Over the last decade or more the language of management has permeated more and more into higher education. For some this is the trump of doom, as they see the accompanying managerialism as being the death knell of the university. Others, myself included, take this with a grain of salt.
Without getting too managerial we can then think of higher education as an industry. It consists of lots of units; some big, some small, all of whom compete and co-operate with each other as the task at hand requires.
Part of the change I and others see in public attitudes is perhaps associated with the emergence of what are called MOOCs (massive online open courses). These, in essence, are online courses into which pretty much anybody can enrol. The distinguishing feature of the Coursera and EdX programs are that they are populated by high-profile, highly respected, research-led faculty from leading universities.
In Ireland we see the success of Hibernia, which operates a blended approach with mostly online lectures and some on the ground practical instruction in required areas
So far so meh, some may say — this represents no threat, as universities control the certification process, via rigorous checks on the identity and integrity of students and their work. The emergence recently of two initiatives should cause significant concern for Irish higher education.
First, we see the emergence at the lower middle end of universities of a refined blended model. A number of US universities are experimenting with allowing students to enrol on MOOCs, to take the courses and pass examinations (under exam conditions), and to carry that credit as part of courses in the same way as a regular student.
Crucially, they see the MOOC not as a substitute or an apocalyptic threat but as a marketing tool. They find that students who take a MOOC tend to be enthused to take other non-online courses.
Second, at the top end we see certification emerging. A student can in theory take a self-designed structured set of courses from a set of world-leading universities and present evidence to employers that they have, for example, reached the MIT level in computer programming or cybernetics or the Harvard level in biology.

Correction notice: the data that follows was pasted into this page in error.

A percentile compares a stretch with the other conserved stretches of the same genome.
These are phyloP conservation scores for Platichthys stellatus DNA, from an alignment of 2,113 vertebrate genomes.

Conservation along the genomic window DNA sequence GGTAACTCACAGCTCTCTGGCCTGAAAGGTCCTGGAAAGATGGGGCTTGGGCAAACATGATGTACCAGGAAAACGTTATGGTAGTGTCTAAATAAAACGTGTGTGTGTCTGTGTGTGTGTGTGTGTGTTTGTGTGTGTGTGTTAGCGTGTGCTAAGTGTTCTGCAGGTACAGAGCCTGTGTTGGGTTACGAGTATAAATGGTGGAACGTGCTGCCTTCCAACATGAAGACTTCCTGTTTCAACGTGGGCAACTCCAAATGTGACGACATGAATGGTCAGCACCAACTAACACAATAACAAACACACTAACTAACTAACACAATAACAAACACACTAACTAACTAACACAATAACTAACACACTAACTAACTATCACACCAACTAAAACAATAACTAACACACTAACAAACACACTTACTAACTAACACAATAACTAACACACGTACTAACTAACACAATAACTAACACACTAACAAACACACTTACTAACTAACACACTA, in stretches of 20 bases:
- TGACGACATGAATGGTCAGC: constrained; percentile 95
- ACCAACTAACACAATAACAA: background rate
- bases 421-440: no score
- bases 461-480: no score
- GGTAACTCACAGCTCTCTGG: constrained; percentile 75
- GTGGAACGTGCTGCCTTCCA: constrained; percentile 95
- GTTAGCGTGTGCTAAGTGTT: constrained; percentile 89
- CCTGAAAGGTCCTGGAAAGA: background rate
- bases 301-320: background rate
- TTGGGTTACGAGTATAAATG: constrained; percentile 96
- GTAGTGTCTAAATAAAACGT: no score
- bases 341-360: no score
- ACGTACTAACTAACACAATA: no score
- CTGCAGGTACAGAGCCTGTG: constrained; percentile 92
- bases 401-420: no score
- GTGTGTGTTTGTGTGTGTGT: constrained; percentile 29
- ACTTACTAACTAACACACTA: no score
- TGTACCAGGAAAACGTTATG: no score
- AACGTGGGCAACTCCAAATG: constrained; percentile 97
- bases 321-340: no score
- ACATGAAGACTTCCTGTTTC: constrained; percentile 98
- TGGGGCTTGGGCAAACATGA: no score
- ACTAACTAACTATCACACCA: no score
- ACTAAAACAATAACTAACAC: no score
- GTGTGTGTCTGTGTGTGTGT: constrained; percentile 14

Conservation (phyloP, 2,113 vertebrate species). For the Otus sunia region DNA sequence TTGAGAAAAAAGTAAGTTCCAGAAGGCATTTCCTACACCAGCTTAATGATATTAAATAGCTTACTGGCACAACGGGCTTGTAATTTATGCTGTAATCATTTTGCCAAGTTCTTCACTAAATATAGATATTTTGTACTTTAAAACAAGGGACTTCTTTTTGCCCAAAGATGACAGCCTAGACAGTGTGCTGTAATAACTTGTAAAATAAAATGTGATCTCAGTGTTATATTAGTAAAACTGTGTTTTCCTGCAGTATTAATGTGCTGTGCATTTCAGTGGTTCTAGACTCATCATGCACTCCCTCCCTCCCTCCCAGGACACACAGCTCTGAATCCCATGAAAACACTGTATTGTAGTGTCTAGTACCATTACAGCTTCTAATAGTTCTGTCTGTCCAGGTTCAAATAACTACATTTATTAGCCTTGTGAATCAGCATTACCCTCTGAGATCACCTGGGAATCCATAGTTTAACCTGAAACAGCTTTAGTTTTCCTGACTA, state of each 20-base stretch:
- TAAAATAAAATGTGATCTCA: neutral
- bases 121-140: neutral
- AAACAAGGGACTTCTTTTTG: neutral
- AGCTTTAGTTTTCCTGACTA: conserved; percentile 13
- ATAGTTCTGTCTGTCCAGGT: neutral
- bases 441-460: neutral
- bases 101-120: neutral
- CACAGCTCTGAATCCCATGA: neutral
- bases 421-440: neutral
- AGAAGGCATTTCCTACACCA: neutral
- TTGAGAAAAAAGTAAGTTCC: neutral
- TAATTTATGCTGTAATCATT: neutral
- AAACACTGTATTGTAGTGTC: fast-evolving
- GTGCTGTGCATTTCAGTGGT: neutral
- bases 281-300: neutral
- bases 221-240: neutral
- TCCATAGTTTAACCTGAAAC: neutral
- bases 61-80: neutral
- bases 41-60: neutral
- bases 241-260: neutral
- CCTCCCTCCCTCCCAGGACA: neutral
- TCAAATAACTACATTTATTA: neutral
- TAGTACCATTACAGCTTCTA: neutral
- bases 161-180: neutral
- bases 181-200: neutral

Where then stands the Irish third level? Employing 23,000 staff and reaching 193,000 students, it’s a large industry.
As of 2011 for all HEA-funded institutions, university and IT, only 4,000 students, 2%, were engaged in what it terms flexible learning, which includes distance and in-service education.
Compare this with the US where 30% of all students take at least one course online. Credit-based courses where students can take degrees in their own time, at their own pace are a rarity; not a single Irish university has or seems to have plans to have a MOOC (although TCD is contemplating one and is hosting an international symposium on online education in February); UCC is developing a major online presence in postgrad education across a number of areas; and the HEA is believed to support moves to create a greater online presence while preserving the on-campus experience.
Thus some movement might reasonably be expected in the near future.
Despite the doom that is poured out that we have no university in the top 100, every single Irish university is in the top 5% of the THES rankings. Every one is world class. We have a world-class industry here. Within disciplines we have world-class researchers and teachers, in pretty much ever-single discipline.
A MOOC or 10 would demonstrate that to the public and to the wider world. Every international student is an export — lets place ourselves in the world shop window.
Brian Lucey is professor of finance at Trinity College Dublin
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